Struggling To Get Ahead At Work? Your Mental Load Might Be Holding You Back
Working mothers may be on the rise in organizations but they continue to bear a disproportionate amount of household and parenting responsibilities. The 2017 Modern Family Index report commissioned by Bright Horizons found that mothers who are the primary breadwinners in married households are three times more likely than working fathers (who are primary breadwinners) to manage children’s schedules.
“Women bear today the majority of that mental load. Working mothers are coming to work, not just having to do their professional jobs but they have to take care of a range of other things like ballet lessons, soccer practice and doctors’ appointments,” says Bright Horizon’s Chief Human Resources Officer, Maribeth Bearfield.
The mental load caused from overseeing all of this activity increases stress levels, which in turn limits productivity and long-term career success. “The findings paint a clear picture not just of overburdened women but of modern families bumping up against outdated workplace cultures, which have failed to keep up with women’s professional strides,” says Bearfield.
In this interview, Bearfield shares why the mental load is a ‘very real issue’ and what workplaces can do to support women and men with managing it.
Michelle King: Why is the mental load such a critical issue for women?
Maribeth Bearfield: While women are trying to advance their careers, they are still expected to be the leaders of the household. They are the ones who are taking on the family and household responsibilities. The study found that 86 percent of women are still handling all primary responsibilities. The vast majority of women also feel that it is their responsibility to stay on top of their children’s schedule. So, while women are holding similar jobs as men, they are being asked to do so much more outside of the workplace. The interesting thing is that year over year mental load has actually increased for women, not decreased.
King: Why should employers take initiatives to support women with this?
Bearfield: Women are coming to work with a greater burden that we as employers need to help take care of. Mental load truly has an impact on productivity. Employees are stressed. The average person has over 150 undone tasks on their mind at any given time.When the mind is trying to resolve all of these tasks and remember all of the things that we need to do, this increases stress. When you are less focused you are less productive. This then has an impact on your career growth. Another impact to employers is absenteeism – which is costing organizations billions of dollars.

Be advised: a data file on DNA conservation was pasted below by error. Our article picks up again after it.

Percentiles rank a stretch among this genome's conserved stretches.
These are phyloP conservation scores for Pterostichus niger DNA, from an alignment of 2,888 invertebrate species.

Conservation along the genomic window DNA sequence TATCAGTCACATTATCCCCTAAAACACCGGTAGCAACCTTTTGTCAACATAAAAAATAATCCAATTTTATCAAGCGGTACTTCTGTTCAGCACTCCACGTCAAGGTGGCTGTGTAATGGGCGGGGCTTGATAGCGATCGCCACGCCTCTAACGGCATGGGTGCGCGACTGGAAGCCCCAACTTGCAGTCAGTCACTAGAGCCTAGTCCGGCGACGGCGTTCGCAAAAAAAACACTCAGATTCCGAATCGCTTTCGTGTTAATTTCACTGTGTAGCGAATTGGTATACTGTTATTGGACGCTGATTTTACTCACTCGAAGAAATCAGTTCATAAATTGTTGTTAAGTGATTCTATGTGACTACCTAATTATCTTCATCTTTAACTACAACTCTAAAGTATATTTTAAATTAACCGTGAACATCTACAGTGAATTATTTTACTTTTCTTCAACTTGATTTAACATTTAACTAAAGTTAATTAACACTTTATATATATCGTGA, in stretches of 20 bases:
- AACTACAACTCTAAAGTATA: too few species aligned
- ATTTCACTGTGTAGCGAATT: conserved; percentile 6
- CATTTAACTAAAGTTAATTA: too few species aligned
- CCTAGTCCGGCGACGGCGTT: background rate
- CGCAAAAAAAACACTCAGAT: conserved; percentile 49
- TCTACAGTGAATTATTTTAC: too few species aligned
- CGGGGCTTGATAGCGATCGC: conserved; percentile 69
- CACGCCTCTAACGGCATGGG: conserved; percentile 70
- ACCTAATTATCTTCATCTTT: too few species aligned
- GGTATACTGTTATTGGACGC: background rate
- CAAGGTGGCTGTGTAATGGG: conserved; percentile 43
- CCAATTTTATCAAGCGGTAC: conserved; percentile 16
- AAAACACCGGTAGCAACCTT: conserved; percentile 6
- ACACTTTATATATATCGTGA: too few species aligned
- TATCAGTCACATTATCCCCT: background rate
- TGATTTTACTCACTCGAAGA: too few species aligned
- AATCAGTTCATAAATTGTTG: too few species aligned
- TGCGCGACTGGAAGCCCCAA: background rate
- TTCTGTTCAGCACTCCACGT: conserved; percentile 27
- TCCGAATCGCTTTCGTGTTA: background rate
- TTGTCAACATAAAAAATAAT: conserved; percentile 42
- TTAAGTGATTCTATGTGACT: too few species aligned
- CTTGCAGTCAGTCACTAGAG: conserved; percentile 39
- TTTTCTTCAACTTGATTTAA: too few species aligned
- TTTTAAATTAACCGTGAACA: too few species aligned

King: Does this have a significant impact on advancing women into senior leadership roles?
Bearfield: If you are a working mother and you have all of this going on, what is going to give? It is not going to be your children or your family. That is your number one priority. When this makes women less productive, it is less likely they will be next in line for a promotion. Or next in line chosen for opportunities. Women have to take a step back because of the mental load so I think it truly does have an impact.
There are also industries that simply do not accept that you might have to leave early for your child’s parent teacher conference. Those become very career limiting moments. These employers go ‘well, I just can’t count on them’. This is true though for both men and women.
King: That is a great point. Can you share more on the impact of mental load on men?
Bearfield: Our study found that there is also a stigma for men who want to be stronger caregivers in the family. If they want to take some of this burden off their wives, they feel it is frowned upon by colleagues. Or they have felt as though their employers do not look positively on this. So, they don’t feel like they can say, ‘I need to leave early to do this for my family.’
King: What can employers do to support men and women with this?
Bearfield: It is really a bit of everything. So, things like mentoring whereby seasoned employees sponsor newer employees with young families to help them figure out how to make the balance work. There are also programs for mothers, (before and after having a baby) to support them with the transition. The other is supporting employees with childcare. Supporting working mothers by having their child in the same building is really an unbelievable service, one which we provide here at Bright Horizons.
As employers or even colleagues, it is really about supporting and understanding one another. So, share what worked for you and what you think might help others at work. Ultimately though it is about employers understanding that parents need opportunities to undertake flexible work. When you provide that, employees will be more productive. This is about work/life integration – not balance.
Michelle King is a leading global gender equality expert, with a focus on advancing women in the changing world of work. To stay up to date follow Michelle @michpking.